Opening doors with language learning
“It’s clear from these stories that language is more than the words in a book; it’s essential to how we express our beliefs and values, and how we share our ideas. It can also open the door to new opportunities, new perspectives, and new people.”
There’s no denying that learning a language can be challenging. It requires memorizing words and grammatical structures that aren’t familiar to you, having the confidence to speak in front of others, and persevering when you make mistakes, which is inevitable. It can be a daunting journey to embark on, but in those moments when you get it right—when you find the words—the benefits of having a second language are enormous.
For example, research from the OECD found that students who speak more than one language have higher career and educational expectations than those who are monolingual. Language learning has also been linked with various cognitive benefits such as developing an increased capacity for problem-solving and multi-tasking. Even in children as young as seven months, it can enhance the ability to adjust to environmental changes—a skill increasingly necessary when navigating today’s uncertain world.
Recently, we asked our colleagues to share their own experiences of when they ‘found the words’ as part of a broader effort to bring the English learning experience to life. An extraordinary amount of people took part, recounting a time when language learning had clicked into place for them, and the impact this had on their lives. Here are just a few of the stories that were shared:
“The language learning journey is a little bumpy one. We learn, we forget, we try, we fail, and we succeed. I still remember the times I could incorporate new vocabulary or avoid the mistakes I insisted on doing. Such as pronouncing the word fifth (which I insisted on adding the second F and pronouncing the T), mispronouncing year and ear and the word certificate. The feeling of saying something right and being understood is great.” – Selma Trus, Head of Regional Marketing (Americas), Brazil
“I remember the first time I travelled abroad on my own. I travelled to England. It was 2009. I was 27 at that time. I was so excited, so scared, and so away from home and from those teachers who taught me how to express myself in English, anxious to find the words to communicate with those strangers. I was there to teach Spanish. Coming from a rural community in Mexico, I just wanted to survive as a person and as a teacher. But those words learnt at University with those dictionaries and those coursebooks helped me to find the words to make my first friend there and to connect with those pupils who saw me trying to find the words to share knowledge about my own language, Spanish, and my own culture. Learning English as a second language changed my life forever.” – Margarito Jacome, Educational Consultant, Mexico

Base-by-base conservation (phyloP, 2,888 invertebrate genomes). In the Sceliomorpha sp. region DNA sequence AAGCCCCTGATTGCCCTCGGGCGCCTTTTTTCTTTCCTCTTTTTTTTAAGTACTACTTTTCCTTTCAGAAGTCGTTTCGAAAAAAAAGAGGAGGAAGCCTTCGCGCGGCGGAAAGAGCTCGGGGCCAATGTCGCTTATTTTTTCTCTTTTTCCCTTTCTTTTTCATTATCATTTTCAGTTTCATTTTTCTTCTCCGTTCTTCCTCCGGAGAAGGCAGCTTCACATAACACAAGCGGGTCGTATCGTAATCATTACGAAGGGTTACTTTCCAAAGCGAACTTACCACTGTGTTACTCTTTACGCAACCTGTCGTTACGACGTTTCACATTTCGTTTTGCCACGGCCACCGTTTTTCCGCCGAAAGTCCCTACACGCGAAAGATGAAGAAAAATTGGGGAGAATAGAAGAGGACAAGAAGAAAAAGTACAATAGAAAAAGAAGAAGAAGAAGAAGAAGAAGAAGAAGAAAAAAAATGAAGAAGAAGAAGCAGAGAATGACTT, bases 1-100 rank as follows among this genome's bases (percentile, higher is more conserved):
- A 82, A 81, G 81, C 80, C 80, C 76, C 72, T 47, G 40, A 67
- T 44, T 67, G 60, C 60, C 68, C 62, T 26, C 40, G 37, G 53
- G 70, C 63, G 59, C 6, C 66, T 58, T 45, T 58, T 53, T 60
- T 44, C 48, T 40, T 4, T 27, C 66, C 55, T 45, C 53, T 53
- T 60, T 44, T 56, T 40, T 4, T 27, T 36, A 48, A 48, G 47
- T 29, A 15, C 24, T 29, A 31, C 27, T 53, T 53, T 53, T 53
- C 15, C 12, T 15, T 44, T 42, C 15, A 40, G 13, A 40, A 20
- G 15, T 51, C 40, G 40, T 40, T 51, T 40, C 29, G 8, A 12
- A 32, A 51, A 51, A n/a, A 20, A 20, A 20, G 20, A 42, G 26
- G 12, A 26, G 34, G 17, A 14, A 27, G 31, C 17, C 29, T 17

“Learning English seemed very artificial to me for the first few years – answering questions for the text that has just been read. I was so happy when my parents bought an English course for me and I could live with a local family. At last I was speaking because I wanted to communicate something! Finding the right words to tell my landlady what I would like to eat for breakfast, how was my day on a course was so much fun for me. When I got back home I was a different person – not so worried about mistakes when I was speaking. Now I was concentrated on finding the words to be understood and every successful conversation was such a pleasure!” – Elżbieta Święcicka, Senior ELT Consultant, Poland
“I’m Italian, I’ve been living in Oxford since 2004 and I still get very excited when I learn a new English word. Usually I need to pick up an Italian book before going back home as my sister put it “I forgot Italian”: all languages are constantly evolving therefore we are constantly learning.” – Lilia Bonacorsi, Ebook and Digital Products Executive, UK
It’s clear from these stories that language is more than the words in a book; it’s essential to how we express our beliefs and values, and how we share our ideas. It can also open the door to new opportunities, new perspectives, and new people. With 2bn people learning English and that number only set to grow, language learning is an important skill for bringing together different cultures and communities and forging connections through a common language.